As you are aware from Nigel Hall's recent emails, the J27 was successfully delivered to New Bridge by Friday of last week, in spite of various delays and difficulties. Can I thank everyone who was involved in any way with that move, but particularly Nigel for masterminding the exercise, for all your hard work and contribution to achieve that, in what, I know have been very difficult circumstances.
Having got to New Bridge, the engine and tender were coupled up on Friday, and attached is a photograph of the locomotive in the compound at New Bridge.
On Sunday, Paul Hutchinson and Angie went down to check over the locomotive and oil round before the move to Grosmont the next day. Everything was fine, but Paul commented that he had forgotten how little room there is to oil up between the frames.
Having overcome a last minute problem with one of the signallers who had gone sick, the move to Grosmont went ahead yesterday morning as planned. Chris Cubitt and Charlie Wood were the diesel crew, with Dave Tibet as guard and Paul Hutchinson and Adrian Dennis as fitters travelling on the J27. Paul reports that all went very well with the move.
Mechanically it could hardly have been better. Only the left leading side rod bush got any more than cold. There was, however, nothing to worry about at any time and it had completely settled down by the time we got to Grosmont. The cylinder block warmed up a little (to 60 degrees C), but with the large volumes of air being shifted this was not surprising. I tried the at reverser various cut offs and the engine and I agreed that 50% was about right. We stopped regularly to check around and to dose the pistons and valves with lub oil. Speed was limited to around 10mph. We tried it at 15mph for a short while but it quickly became apparent that this was just a little too fast for the front end.
The engine and tender rode very well. All of this bodes well for when the engine runs under its own power. Well done to Neal who oversaw much of the work that was tested today.
The engine and tender were then split and the tender put into Deviation Shed behind the Q6 tender. The engine is now in the Fabrication Shop for checking over and the start of work. To achieve the necessary space, Hartland has been moved out of Deviation Shed and No 8 road has now been occupied by the No 29 Weltrol from behind the Q6, and Lucie which had been in the Fabrication Shop.
Before Paul left, he removed as much of the tender contents as he could, and has put them under the Q6's new small tubes. Only the new steam pipe, the firebars and Nigel's box of 'goodies' remain to be removed, and as soon as that is done - apparently it should take 3 people about 10 minutes - the Railway will coal the tender, fill it up with water and weigh it. Separately, Nigel took the old steam pipe and Terry’s shelf load of cab pipes to Grosmont on Saturday. The copper pipes are on pallets behind the workshop to avoid confusion with Q6 components, and the old steam pipe is up against No 5. He is planning to bring a van load of the remaining smaller components, mainly in the brass store at Hopetown, to Grosmont on Wednesday, along with the photo album to guide those fitting cab pipework.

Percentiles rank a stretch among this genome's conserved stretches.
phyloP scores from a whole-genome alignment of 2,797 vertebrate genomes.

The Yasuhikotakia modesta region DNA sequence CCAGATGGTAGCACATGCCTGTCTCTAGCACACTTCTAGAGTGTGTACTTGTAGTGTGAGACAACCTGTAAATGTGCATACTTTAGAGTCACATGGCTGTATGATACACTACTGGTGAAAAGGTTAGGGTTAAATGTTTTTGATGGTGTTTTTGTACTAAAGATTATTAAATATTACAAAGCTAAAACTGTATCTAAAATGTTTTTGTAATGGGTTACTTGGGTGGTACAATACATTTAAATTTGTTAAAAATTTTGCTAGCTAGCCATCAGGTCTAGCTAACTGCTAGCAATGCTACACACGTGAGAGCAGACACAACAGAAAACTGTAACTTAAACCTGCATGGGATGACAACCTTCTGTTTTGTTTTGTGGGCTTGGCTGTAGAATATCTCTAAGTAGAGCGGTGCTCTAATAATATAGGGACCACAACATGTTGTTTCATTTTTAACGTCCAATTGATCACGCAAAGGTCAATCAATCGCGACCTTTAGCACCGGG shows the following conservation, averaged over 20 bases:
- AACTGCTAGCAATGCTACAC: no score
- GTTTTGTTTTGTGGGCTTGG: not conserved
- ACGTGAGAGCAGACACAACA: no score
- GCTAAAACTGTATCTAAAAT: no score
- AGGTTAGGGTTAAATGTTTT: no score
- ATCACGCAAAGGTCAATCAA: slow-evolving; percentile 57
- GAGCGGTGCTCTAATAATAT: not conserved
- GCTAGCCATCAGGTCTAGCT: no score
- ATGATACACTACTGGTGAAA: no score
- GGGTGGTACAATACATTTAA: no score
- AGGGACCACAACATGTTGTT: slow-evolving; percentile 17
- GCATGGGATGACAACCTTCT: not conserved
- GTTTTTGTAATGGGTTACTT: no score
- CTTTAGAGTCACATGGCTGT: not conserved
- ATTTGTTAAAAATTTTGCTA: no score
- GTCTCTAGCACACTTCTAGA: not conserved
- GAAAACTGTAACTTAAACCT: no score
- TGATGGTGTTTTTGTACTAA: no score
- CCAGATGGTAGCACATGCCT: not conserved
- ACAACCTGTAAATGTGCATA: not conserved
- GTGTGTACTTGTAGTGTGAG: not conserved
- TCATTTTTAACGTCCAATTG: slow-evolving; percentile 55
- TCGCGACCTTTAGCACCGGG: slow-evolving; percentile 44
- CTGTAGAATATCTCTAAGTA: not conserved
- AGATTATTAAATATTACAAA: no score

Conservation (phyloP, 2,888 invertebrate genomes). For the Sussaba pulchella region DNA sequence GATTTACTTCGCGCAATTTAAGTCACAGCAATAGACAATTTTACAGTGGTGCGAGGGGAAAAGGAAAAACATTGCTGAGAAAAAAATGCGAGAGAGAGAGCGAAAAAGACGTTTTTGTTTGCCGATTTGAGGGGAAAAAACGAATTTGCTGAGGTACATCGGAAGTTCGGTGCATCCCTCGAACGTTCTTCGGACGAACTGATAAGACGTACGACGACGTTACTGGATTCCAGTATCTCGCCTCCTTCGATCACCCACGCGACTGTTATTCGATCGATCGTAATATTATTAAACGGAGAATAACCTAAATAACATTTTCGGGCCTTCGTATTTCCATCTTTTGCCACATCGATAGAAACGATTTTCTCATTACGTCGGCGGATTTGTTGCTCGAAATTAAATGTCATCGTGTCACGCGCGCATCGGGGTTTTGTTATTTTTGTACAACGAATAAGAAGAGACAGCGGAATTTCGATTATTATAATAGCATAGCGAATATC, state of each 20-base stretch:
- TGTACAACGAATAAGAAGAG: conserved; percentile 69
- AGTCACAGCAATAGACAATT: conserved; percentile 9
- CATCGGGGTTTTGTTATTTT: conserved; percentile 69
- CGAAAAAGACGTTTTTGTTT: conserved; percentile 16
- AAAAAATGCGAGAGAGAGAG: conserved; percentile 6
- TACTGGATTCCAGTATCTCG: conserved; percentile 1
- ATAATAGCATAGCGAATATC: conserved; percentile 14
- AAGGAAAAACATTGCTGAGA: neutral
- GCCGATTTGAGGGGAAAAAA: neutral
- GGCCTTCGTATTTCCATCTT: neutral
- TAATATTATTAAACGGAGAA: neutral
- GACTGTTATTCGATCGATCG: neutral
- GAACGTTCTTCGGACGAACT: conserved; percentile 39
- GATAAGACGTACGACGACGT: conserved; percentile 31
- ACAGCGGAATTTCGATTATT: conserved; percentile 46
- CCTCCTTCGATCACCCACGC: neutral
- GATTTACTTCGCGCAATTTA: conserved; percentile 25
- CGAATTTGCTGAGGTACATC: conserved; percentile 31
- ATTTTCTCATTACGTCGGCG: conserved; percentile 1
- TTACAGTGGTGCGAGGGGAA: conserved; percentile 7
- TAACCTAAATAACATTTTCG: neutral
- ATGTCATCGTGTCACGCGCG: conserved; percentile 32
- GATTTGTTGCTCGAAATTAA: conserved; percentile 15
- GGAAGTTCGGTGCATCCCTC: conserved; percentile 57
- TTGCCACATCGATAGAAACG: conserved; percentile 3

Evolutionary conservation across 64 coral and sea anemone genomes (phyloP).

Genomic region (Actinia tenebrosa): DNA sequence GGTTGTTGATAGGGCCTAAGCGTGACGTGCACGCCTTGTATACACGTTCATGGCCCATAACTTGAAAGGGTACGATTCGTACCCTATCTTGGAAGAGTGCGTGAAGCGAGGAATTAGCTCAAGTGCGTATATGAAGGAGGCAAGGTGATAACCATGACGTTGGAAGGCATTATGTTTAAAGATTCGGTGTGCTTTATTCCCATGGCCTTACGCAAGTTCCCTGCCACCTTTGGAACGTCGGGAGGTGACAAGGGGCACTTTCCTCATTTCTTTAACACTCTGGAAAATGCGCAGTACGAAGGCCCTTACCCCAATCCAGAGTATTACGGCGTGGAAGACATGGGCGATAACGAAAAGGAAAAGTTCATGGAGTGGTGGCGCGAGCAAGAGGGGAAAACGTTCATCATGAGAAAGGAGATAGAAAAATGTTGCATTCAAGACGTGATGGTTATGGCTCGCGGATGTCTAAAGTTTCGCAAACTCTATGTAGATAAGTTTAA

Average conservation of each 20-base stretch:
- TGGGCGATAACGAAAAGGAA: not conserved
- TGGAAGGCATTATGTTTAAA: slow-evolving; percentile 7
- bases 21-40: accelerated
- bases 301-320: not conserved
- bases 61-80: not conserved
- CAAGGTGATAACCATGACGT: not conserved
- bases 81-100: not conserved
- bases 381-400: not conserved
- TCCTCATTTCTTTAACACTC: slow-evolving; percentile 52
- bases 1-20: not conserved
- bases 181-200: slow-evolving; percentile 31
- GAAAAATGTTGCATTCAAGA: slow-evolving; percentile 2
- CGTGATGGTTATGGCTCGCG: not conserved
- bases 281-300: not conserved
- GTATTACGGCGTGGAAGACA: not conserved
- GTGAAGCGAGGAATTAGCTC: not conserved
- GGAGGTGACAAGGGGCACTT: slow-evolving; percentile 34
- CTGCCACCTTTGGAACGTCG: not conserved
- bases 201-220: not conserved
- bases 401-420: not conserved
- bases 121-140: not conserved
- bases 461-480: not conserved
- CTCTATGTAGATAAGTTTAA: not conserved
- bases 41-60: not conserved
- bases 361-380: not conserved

Separately, I had a meeting with Paul Middleton, Barney Casey, and Kelvin Whitwell at the MPD on the Wednesday (14th) to discuss the project plan for completion of the J27 at Grosmont. Chris Price also happened to be present. Whilst Paul M was still confident that, subject to nothing unexpected arising, the Easter target date for completion was still achievable, in practice he wanted to plan on the basis of completion by the next week, 8 April, to give him both a week's contingency, but also to coincide with the drop from the Easter red timetable to the green timetable for the rest of the month. I was given a firm commitment that, with that proviso, that date would be met. The green timetable would give spare paths for running in and any other test running that was required, which would not be available in the previous week. Subject to that not revealing any problems, then the J27's first service train was scheduled for 8 May - the day after the early May Bank Holiday, although, if all went well, we could see it in service before then. That period in April would also give us the opportunity to 'play' with the locomotive, and we are hoping to arrange some events for the Hopetown volunteers as a way of thanking them for their efforts, in the manner that we would have done at Hopetown if the overhaul had been completed there, but with rather more scope for a greater range of activities.
As a result of our discussions, Paul Middleton and Kelvin have produced the attached first draft of the project plan. This is based on their initial understanding of the work that remains to be done, and is therefore subject to revision once they have checked over the engine, in the light of work that is found to have been done at Hopetown and not now needing to be done at Grosmont - for example the valve setting at item 10 has already been completed. I will be reviewing progress against the project plan on a weekly basis, by calling in to the MPD office on a Wednesday when I am down for the regular Q6 working party and will report back accordingly. Any technical issues that arise however, will be referred to Paul Hutchinson, Richard Pearson and John Graham for resolution. In all this, I pointed out the need to make sure that progress with the Q6 was not prejudiced and that it was equally important to ensure that the target date for its completion was also met.
Finally, Paul Middleton said he understood the sensitivities of the Hopetown volunteers surrounding the move of the J27 to Grosmont, but any volunteers who wished to continue to help with the overhaul would still be very welcome, although he recognised that, even though the NELPG car would be available from Teesside, this was unlikely to be a practical proposition.